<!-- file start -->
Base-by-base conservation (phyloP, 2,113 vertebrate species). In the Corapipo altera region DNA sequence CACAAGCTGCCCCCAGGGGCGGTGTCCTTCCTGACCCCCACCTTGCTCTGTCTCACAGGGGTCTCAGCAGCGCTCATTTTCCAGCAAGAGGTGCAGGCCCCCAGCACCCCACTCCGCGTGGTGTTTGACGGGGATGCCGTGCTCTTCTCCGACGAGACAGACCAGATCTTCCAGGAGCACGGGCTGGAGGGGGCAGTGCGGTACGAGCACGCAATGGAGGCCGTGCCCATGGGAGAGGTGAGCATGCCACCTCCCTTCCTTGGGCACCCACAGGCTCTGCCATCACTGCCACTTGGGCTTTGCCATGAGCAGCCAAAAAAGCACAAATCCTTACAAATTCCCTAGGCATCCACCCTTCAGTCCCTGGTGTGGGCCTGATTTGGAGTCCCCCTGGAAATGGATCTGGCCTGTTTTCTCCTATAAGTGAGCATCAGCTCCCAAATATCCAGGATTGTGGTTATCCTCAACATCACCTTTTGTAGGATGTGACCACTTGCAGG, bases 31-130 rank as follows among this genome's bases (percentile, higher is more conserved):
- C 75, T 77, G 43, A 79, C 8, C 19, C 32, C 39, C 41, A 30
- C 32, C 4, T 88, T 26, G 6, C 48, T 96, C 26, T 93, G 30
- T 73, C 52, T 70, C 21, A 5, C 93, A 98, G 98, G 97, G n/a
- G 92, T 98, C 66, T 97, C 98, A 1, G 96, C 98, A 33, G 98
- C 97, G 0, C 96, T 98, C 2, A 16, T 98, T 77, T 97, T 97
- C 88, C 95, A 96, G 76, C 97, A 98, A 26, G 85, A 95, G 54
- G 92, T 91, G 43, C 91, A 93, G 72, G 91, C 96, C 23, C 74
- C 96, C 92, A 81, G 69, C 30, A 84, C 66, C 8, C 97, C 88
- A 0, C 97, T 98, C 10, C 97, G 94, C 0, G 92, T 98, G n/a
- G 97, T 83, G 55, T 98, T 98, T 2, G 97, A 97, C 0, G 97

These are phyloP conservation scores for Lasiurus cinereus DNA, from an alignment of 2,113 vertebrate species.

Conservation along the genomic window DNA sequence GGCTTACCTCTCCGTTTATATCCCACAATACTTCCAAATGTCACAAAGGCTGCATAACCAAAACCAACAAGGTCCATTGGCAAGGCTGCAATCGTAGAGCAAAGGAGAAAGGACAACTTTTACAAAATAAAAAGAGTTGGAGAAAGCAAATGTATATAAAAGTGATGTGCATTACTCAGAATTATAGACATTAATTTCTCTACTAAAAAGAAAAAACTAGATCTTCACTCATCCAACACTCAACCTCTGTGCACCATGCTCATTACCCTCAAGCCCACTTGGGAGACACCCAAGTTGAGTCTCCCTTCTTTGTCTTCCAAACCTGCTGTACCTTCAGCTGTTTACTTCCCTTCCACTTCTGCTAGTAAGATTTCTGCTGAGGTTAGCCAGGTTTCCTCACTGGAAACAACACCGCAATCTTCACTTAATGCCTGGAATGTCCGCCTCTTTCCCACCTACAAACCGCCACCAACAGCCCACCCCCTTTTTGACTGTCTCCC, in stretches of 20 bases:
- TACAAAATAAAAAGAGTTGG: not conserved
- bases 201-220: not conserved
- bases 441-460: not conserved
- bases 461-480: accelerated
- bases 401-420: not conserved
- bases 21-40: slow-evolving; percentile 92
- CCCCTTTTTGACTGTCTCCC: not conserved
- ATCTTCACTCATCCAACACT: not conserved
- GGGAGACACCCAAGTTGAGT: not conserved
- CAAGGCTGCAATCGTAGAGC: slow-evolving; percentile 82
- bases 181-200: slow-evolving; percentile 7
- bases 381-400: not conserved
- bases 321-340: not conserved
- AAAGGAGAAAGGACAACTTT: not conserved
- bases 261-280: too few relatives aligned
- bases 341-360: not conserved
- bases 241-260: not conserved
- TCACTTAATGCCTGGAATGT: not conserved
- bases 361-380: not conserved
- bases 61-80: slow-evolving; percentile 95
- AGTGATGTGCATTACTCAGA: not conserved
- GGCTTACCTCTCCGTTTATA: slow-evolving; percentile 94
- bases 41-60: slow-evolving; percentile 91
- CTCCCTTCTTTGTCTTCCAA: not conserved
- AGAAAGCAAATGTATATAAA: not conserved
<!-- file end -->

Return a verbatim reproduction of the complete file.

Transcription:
Base-by-base conservation (phyloP, 2,113 vertebrate species). In the Corapipo altera region DNA sequence CACAAGCTGCCCCCAGGGGCGGTGTCCTTCCTGACCCCCACCTTGCTCTGTCTCACAGGGGTCTCAGCAGCGCTCATTTTCCAGCAAGAGGTGCAGGCCCCCAGCACCCCACTCCGCGTGGTGTTTGACGGGGATGCCGTGCTCTTCTCCGACGAGACAGACCAGATCTTCCAGGAGCACGGGCTGGAGGGGGCAGTGCGGTACGAGCACGCAATGGAGGCCGTGCCCATGGGAGAGGTGAGCATGCCACCTCCCTTCCTTGGGCACCCACAGGCTCTGCCATCACTGCCACTTGGGCTTTGCCATGAGCAGCCAAAAAAGCACAAATCCTTACAAATTCCCTAGGCATCCACCCTTCAGTCCCTGGTGTGGGCCTGATTTGGAGTCCCCCTGGAAATGGATCTGGCCTGTTTTCTCCTATAAGTGAGCATCAGCTCCCAAATATCCAGGATTGTGGTTATCCTCAACATCACCTTTTGTAGGATGTGACCACTTGCAGG, bases 31-130 rank as follows among this genome's bases (percentile, higher is more conserved):
- C 75, T 77, G 43, A 79, C 8, C 19, C 32, C 39, C 41, A 30
- C 32, C 4, T 88, T 26, G 6, C 48, T 96, C 26, T 93, G 30
- T 73, C 52, T 70, C 21, A 5, C 93, A 98, G 98, G 97, G n/a
- G 92, T 98, C 66, T 97, C 98, A 1, G 96, C 98, A 33, G 98
- C 97, G 0, C 96, T 98, C 2, A 16, T 98, T 77, T 97, T 97
- C 88, C 95, A 96, G 76, C 97, A 98, A 26, G 85, A 95, G 54
- G 92, T 91, G 43, C 91, A 93, G 72, G 91, C 96, C 23, C 74
- C 96, C 92, A 81, G 69, C 30, A 84, C 66, C 8, C 97, C 88
- A 0, C 97, T 98, C 10, C 97, G 94, C 0, G 92, T 98, G n/a
- G 97, T 83, G 55, T 98, T 98, T 2, G 97, A 97, C 0, G 97

These are phyloP conservation scores for Lasiurus cinereus DNA, from an alignment of 2,113 vertebrate species.

Conservation along the genomic window DNA sequence GGCTTACCTCTCCGTTTATATCCCACAATACTTCCAAATGTCACAAAGGCTGCATAACCAAAACCAACAAGGTCCATTGGCAAGGCTGCAATCGTAGAGCAAAGGAGAAAGGACAACTTTTACAAAATAAAAAGAGTTGGAGAAAGCAAATGTATATAAAAGTGATGTGCATTACTCAGAATTATAGACATTAATTTCTCTACTAAAAAGAAAAAACTAGATCTTCACTCATCCAACACTCAACCTCTGTGCACCATGCTCATTACCCTCAAGCCCACTTGGGAGACACCCAAGTTGAGTCTCCCTTCTTTGTCTTCCAAACCTGCTGTACCTTCAGCTGTTTACTTCCCTTCCACTTCTGCTAGTAAGATTTCTGCTGAGGTTAGCCAGGTTTCCTCACTGGAAACAACACCGCAATCTTCACTTAATGCCTGGAATGTCCGCCTCTTTCCCACCTACAAACCGCCACCAACAGCCCACCCCCTTTTTGACTGTCTCCC, in stretches of 20 bases:
- TACAAAATAAAAAGAGTTGG: not conserved
- bases 201-220: not conserved
- bases 441-460: not conserved
- bases 461-480: accelerated
- bases 401-420: not conserved
- bases 21-40: slow-evolving; percentile 92
- CCCCTTTTTGACTGTCTCCC: not conserved
- ATCTTCACTCATCCAACACT: not conserved
- GGGAGACACCCAAGTTGAGT: not conserved
- CAAGGCTGCAATCGTAGAGC: slow-evolving; percentile 82
- bases 181-200: slow-evolving; percentile 7
- bases 381-400: not conserved
- bases 321-340: not conserved
- AAAGGAGAAAGGACAACTTT: not conserved
- bases 261-280: too few relatives aligned
- bases 341-360: not conserved
- bases 241-260: not conserved
- TCACTTAATGCCTGGAATGT: not conserved
- bases 361-380: not conserved
- bases 61-80: slow-evolving; percentile 95
- AGTGATGTGCATTACTCAGA: not conserved
- GGCTTACCTCTCCGTTTATA: slow-evolving; percentile 94
- bases 41-60: slow-evolving; percentile 91
- CTCCCTTCTTTGTCTTCCAA: not conserved
- AGAAAGCAAATGTATATAAA: not conserved